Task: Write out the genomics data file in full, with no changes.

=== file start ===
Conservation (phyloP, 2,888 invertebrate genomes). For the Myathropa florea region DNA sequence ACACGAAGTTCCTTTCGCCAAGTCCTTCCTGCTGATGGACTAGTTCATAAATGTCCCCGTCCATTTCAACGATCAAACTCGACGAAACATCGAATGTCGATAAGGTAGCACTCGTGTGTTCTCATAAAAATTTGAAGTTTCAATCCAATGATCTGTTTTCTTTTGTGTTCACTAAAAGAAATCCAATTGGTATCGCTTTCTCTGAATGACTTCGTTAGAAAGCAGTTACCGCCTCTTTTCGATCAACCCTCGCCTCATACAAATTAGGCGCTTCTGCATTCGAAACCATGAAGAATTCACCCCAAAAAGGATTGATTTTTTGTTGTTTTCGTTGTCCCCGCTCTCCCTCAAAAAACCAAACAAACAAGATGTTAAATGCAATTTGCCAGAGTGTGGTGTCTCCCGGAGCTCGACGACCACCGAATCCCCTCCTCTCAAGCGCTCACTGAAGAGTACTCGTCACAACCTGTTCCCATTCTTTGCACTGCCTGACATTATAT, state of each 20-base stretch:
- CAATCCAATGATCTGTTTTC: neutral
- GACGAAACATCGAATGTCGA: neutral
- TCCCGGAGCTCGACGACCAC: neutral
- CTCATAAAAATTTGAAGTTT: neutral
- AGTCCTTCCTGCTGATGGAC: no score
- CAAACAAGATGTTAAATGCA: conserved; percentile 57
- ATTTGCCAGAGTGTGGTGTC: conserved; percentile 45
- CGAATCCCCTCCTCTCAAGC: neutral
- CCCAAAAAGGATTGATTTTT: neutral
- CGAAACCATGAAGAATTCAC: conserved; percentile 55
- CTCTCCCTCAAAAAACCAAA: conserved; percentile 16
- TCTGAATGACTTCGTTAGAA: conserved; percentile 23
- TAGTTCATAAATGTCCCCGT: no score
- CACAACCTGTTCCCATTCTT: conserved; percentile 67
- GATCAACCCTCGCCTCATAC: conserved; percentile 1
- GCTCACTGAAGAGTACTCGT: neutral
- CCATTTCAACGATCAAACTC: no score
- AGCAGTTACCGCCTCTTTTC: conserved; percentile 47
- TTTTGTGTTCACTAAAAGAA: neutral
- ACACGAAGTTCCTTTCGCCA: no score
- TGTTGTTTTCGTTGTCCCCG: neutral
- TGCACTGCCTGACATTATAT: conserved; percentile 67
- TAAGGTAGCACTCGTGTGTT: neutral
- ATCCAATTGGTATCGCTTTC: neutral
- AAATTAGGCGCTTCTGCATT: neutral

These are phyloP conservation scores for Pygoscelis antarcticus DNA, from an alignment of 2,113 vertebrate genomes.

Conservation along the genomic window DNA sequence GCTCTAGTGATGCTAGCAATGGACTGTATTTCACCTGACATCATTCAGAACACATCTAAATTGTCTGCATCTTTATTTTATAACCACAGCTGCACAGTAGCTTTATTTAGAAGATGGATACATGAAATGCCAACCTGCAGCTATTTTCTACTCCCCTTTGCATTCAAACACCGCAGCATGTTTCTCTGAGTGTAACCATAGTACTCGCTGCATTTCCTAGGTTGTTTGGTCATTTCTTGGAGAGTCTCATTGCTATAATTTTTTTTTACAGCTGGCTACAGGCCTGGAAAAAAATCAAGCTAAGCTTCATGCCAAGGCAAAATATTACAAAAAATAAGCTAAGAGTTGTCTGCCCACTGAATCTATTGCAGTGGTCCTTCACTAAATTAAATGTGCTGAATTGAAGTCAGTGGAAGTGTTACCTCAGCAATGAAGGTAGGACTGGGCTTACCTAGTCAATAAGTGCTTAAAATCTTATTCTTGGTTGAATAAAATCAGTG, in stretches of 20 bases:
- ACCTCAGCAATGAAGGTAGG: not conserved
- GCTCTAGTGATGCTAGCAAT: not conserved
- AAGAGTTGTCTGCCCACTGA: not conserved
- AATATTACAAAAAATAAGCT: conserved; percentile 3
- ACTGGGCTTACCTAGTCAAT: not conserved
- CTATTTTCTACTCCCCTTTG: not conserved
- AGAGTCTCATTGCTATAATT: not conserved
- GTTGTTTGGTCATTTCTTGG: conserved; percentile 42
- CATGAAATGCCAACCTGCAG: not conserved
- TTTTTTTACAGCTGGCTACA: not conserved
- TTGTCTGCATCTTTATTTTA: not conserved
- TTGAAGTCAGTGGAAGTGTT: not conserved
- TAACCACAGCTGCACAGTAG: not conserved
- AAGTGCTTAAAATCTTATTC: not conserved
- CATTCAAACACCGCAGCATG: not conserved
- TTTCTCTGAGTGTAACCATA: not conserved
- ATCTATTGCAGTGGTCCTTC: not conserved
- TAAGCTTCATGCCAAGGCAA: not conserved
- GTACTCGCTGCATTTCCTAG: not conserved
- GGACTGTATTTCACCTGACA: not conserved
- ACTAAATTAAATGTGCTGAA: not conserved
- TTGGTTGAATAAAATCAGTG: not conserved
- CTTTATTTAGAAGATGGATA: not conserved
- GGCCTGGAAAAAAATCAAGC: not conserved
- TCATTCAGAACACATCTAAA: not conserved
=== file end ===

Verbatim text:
Conservation (phyloP, 2,888 invertebrate genomes). For the Myathropa florea region DNA sequence ACACGAAGTTCCTTTCGCCAAGTCCTTCCTGCTGATGGACTAGTTCATAAATGTCCCCGTCCATTTCAACGATCAAACTCGACGAAACATCGAATGTCGATAAGGTAGCACTCGTGTGTTCTCATAAAAATTTGAAGTTTCAATCCAATGATCTGTTTTCTTTTGTGTTCACTAAAAGAAATCCAATTGGTATCGCTTTCTCTGAATGACTTCGTTAGAAAGCAGTTACCGCCTCTTTTCGATCAACCCTCGCCTCATACAAATTAGGCGCTTCTGCATTCGAAACCATGAAGAATTCACCCCAAAAAGGATTGATTTTTTGTTGTTTTCGTTGTCCCCGCTCTCCCTCAAAAAACCAAACAAACAAGATGTTAAATGCAATTTGCCAGAGTGTGGTGTCTCCCGGAGCTCGACGACCACCGAATCCCCTCCTCTCAAGCGCTCACTGAAGAGTACTCGTCACAACCTGTTCCCATTCTTTGCACTGCCTGACATTATAT, state of each 20-base stretch:
- CAATCCAATGATCTGTTTTC: neutral
- GACGAAACATCGAATGTCGA: neutral
- TCCCGGAGCTCGACGACCAC: neutral
- CTCATAAAAATTTGAAGTTT: neutral
- AGTCCTTCCTGCTGATGGAC: no score
- CAAACAAGATGTTAAATGCA: conserved; percentile 57
- ATTTGCCAGAGTGTGGTGTC: conserved; percentile 45
- CGAATCCCCTCCTCTCAAGC: neutral
- CCCAAAAAGGATTGATTTTT: neutral
- CGAAACCATGAAGAATTCAC: conserved; percentile 55
- CTCTCCCTCAAAAAACCAAA: conserved; percentile 16
- TCTGAATGACTTCGTTAGAA: conserved; percentile 23
- TAGTTCATAAATGTCCCCGT: no score
- CACAACCTGTTCCCATTCTT: conserved; percentile 67
- GATCAACCCTCGCCTCATAC: conserved; percentile 1
- GCTCACTGAAGAGTACTCGT: neutral
- CCATTTCAACGATCAAACTC: no score
- AGCAGTTACCGCCTCTTTTC: conserved; percentile 47
- TTTTGTGTTCACTAAAAGAA: neutral
- ACACGAAGTTCCTTTCGCCA: no score
- TGTTGTTTTCGTTGTCCCCG: neutral
- TGCACTGCCTGACATTATAT: conserved; percentile 67
- TAAGGTAGCACTCGTGTGTT: neutral
- ATCCAATTGGTATCGCTTTC: neutral
- AAATTAGGCGCTTCTGCATT: neutral

These are phyloP conservation scores for Pygoscelis antarcticus DNA, from an alignment of 2,113 vertebrate genomes.

Conservation along the genomic window DNA sequence GCTCTAGTGATGCTAGCAATGGACTGTATTTCACCTGACATCATTCAGAACACATCTAAATTGTCTGCATCTTTATTTTATAACCACAGCTGCACAGTAGCTTTATTTAGAAGATGGATACATGAAATGCCAACCTGCAGCTATTTTCTACTCCCCTTTGCATTCAAACACCGCAGCATGTTTCTCTGAGTGTAACCATAGTACTCGCTGCATTTCCTAGGTTGTTTGGTCATTTCTTGGAGAGTCTCATTGCTATAATTTTTTTTTACAGCTGGCTACAGGCCTGGAAAAAAATCAAGCTAAGCTTCATGCCAAGGCAAAATATTACAAAAAATAAGCTAAGAGTTGTCTGCCCACTGAATCTATTGCAGTGGTCCTTCACTAAATTAAATGTGCTGAATTGAAGTCAGTGGAAGTGTTACCTCAGCAATGAAGGTAGGACTGGGCTTACCTAGTCAATAAGTGCTTAAAATCTTATTCTTGGTTGAATAAAATCAGTG, in stretches of 20 bases:
- ACCTCAGCAATGAAGGTAGG: not conserved
- GCTCTAGTGATGCTAGCAAT: not conserved
- AAGAGTTGTCTGCCCACTGA: not conserved
- AATATTACAAAAAATAAGCT: conserved; percentile 3
- ACTGGGCTTACCTAGTCAAT: not conserved
- CTATTTTCTACTCCCCTTTG: not conserved
- AGAGTCTCATTGCTATAATT: not conserved
- GTTGTTTGGTCATTTCTTGG: conserved; percentile 42
- CATGAAATGCCAACCTGCAG: not conserved
- TTTTTTTACAGCTGGCTACA: not conserved
- TTGTCTGCATCTTTATTTTA: not conserved
- TTGAAGTCAGTGGAAGTGTT: not conserved
- TAACCACAGCTGCACAGTAG: not conserved
- AAGTGCTTAAAATCTTATTC: not conserved
- CATTCAAACACCGCAGCATG: not conserved
- TTTCTCTGAGTGTAACCATA: not conserved
- ATCTATTGCAGTGGTCCTTC: not conserved
- TAAGCTTCATGCCAAGGCAA: not conserved
- GTACTCGCTGCATTTCCTAG: not conserved
- GGACTGTATTTCACCTGACA: not conserved
- ACTAAATTAAATGTGCTGAA: not conserved
- TTGGTTGAATAAAATCAGTG: not conserved
- CTTTATTTAGAAGATGGATA: not conserved
- GGCCTGGAAAAAAATCAAGC: not conserved
- TCATTCAGAACACATCTAAA: not conserved